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Wall Street down for fourth week on economic fears

(Xinhua)

13:32, August 20, 2011

A trader works at the New York Stock Exchange in New York, the United States, Aug. 19, 2011. The sell-off in Wall Street continued on Friday, with major indexes suffering losses for the fourth straight week, as concerns over European debt problems and U.S. economic strength haunted the market. (Xinhua/Reuters Photo)

NEW YORK, Aug. 19 (Xinhua) -- The sell-off in Wall Street continued on Friday, with major indexes suffering losses for the fourth straight week, as concerns over European debt problems and U.S. economic strength haunted the market.

Investors were depressed after the Dow Jones industrial average plunged more than 400 points in a single day, a reminder of the big turmoil in the market last week.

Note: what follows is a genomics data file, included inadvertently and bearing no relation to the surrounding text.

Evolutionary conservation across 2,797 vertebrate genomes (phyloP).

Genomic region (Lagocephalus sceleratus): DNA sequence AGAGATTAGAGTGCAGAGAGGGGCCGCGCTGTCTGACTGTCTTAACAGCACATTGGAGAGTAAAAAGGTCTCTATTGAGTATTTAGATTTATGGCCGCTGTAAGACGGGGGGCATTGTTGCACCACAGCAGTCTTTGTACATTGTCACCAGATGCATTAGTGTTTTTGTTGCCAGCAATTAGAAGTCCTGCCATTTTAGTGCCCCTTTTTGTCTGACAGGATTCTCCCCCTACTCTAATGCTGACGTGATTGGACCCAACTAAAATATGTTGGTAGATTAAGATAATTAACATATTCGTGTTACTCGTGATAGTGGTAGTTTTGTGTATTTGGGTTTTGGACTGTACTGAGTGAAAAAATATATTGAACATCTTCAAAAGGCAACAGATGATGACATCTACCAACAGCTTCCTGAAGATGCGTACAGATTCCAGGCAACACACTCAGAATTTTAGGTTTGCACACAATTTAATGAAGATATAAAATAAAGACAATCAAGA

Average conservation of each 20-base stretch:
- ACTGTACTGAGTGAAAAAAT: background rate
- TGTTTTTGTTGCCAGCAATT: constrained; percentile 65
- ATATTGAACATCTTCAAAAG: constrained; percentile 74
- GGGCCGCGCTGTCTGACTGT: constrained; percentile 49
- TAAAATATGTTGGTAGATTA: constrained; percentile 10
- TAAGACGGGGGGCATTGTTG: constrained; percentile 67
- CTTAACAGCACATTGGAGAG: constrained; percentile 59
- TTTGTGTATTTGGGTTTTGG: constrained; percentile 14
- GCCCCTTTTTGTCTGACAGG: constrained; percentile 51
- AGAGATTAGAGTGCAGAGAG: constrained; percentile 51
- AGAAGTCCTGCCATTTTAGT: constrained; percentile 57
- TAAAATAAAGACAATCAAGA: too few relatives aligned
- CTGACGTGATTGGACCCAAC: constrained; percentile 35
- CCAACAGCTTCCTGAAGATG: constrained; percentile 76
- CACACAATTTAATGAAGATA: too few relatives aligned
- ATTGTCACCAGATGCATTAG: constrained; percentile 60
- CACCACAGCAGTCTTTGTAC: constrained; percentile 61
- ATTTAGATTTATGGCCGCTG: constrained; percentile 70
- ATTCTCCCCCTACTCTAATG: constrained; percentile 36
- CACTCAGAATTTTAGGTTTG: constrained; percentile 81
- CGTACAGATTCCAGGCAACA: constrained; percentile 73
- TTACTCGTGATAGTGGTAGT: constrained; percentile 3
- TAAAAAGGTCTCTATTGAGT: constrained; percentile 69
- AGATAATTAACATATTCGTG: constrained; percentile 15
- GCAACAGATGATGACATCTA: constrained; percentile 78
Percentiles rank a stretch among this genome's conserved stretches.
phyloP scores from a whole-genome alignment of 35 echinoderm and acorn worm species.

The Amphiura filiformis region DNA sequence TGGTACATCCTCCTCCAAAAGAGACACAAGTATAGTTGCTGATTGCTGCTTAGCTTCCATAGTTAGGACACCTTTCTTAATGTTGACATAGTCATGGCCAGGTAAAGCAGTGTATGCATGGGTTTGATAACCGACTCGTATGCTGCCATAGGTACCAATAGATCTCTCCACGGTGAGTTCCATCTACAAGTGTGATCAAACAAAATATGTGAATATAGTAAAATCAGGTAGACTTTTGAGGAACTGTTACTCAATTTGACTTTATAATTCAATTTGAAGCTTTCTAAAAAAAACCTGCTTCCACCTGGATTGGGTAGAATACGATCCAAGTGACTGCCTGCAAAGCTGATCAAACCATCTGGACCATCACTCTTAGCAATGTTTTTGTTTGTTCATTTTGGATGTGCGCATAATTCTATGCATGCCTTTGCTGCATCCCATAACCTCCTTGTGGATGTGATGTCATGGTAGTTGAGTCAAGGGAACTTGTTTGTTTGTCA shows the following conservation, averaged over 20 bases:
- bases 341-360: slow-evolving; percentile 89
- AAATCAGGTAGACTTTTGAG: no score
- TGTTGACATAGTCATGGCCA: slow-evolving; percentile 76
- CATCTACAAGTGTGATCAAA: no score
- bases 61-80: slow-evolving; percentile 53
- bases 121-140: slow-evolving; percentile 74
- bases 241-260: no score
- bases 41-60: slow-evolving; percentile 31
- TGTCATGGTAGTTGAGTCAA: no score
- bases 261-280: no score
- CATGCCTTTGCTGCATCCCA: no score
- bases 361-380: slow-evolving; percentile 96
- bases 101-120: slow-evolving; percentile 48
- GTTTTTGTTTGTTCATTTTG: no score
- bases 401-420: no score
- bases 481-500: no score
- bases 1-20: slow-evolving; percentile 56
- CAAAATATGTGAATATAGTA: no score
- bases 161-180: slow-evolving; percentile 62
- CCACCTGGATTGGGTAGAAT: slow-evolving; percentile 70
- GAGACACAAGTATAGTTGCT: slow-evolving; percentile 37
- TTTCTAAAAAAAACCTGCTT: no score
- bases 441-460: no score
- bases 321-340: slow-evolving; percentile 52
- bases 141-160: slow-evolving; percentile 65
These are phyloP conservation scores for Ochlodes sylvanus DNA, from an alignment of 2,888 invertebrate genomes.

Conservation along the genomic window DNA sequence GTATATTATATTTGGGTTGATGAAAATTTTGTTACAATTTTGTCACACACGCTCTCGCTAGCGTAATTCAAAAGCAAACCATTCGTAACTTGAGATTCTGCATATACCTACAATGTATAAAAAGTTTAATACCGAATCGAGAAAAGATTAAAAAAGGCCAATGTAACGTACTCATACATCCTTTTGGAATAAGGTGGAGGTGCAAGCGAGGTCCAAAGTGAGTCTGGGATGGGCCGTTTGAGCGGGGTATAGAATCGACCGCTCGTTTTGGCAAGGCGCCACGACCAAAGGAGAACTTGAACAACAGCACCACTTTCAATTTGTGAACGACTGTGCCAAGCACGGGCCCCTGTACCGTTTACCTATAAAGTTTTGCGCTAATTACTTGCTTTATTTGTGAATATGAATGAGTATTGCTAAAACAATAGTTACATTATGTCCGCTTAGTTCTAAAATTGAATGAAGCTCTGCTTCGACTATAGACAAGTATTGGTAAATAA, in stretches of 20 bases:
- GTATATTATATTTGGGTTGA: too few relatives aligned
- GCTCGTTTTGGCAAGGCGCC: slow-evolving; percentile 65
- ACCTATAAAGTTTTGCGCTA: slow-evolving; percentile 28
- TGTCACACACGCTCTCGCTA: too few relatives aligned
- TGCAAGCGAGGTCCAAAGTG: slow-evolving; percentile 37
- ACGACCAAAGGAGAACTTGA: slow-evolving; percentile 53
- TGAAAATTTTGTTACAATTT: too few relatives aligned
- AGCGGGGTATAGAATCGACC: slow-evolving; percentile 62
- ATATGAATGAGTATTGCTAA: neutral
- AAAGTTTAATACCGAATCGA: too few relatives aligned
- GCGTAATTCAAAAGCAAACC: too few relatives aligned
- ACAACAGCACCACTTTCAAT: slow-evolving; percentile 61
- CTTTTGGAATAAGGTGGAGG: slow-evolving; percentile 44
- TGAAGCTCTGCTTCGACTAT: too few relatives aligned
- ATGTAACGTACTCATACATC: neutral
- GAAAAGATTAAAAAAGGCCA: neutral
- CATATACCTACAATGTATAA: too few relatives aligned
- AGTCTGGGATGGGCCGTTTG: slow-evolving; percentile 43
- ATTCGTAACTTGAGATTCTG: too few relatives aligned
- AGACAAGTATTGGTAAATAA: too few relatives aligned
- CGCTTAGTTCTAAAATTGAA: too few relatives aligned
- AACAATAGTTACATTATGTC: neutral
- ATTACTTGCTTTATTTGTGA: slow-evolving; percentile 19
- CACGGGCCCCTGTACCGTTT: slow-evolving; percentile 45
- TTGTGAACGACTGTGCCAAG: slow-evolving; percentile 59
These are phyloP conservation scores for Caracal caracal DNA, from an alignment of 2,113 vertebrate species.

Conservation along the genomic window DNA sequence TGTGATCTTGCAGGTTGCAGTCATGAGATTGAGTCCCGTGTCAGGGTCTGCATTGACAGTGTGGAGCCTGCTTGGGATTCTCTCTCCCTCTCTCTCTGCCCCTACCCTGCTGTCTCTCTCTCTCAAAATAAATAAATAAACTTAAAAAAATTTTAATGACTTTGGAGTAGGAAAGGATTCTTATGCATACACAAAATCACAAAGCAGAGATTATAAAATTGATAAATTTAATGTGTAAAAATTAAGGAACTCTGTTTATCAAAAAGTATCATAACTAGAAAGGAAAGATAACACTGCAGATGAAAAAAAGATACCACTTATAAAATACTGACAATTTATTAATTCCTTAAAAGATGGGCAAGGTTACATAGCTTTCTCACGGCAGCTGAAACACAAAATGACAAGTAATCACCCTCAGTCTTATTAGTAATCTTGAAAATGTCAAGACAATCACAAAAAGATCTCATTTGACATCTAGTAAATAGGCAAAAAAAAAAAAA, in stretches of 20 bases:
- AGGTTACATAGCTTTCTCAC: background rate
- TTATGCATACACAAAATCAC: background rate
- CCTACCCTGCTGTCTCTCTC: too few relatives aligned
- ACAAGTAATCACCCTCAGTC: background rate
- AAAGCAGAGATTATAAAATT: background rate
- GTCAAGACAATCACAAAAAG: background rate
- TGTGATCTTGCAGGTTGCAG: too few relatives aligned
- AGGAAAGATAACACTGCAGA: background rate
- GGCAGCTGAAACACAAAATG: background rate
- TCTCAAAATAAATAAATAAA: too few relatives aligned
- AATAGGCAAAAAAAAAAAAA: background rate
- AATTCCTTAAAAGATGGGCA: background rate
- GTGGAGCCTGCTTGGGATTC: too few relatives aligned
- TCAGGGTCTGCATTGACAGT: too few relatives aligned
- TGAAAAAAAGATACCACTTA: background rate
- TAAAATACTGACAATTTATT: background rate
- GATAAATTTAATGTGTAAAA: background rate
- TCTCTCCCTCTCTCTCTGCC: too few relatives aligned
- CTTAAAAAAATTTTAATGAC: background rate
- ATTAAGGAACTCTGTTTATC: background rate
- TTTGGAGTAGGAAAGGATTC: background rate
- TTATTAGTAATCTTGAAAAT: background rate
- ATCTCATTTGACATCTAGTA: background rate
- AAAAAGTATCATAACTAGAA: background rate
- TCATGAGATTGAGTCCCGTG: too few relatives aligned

Traders chose to leave the market before the weekend, in case that the debt situation in Europe turned sour. A meeting between German Chancellor Angela Merkel and French President Nicolas Sarkozy earlier this week failed to calm the market as they failed to come up with any plan to increase the size of eurozone's rescue fund or begin sales of euro bonds, further disappointing markets.

Big European banks led the way down while U.S. banks followed suit. The Financial Select Sector SPDR ETF, which tracks financial stocks on the S&P 500 Index, dropped 4.8 percent on Thursday and 2. 0 percent on Friday, while the KBW Bank Index ETF fell 5.5 percent and 3 percent respectively.

Technology sector was also hit hard, dragged by Hewlett-Packard, whose shares plunged more than 20 percent after several Wall Street analysts downgraded its stock. The tech-heavy Nasdaq suffered its first four-day losing streak since June.

Worries about an economic downturn in the United States haunted equities. After Morgan Stanley and Goldman Sachs slashed their forecasts for global economic growth on Thursday, Citigroup and JPMorgan Chase cut their U.S. growth forecasts as the global economy slows and officials struggle to stem Europe's sovereign- debt crisis.

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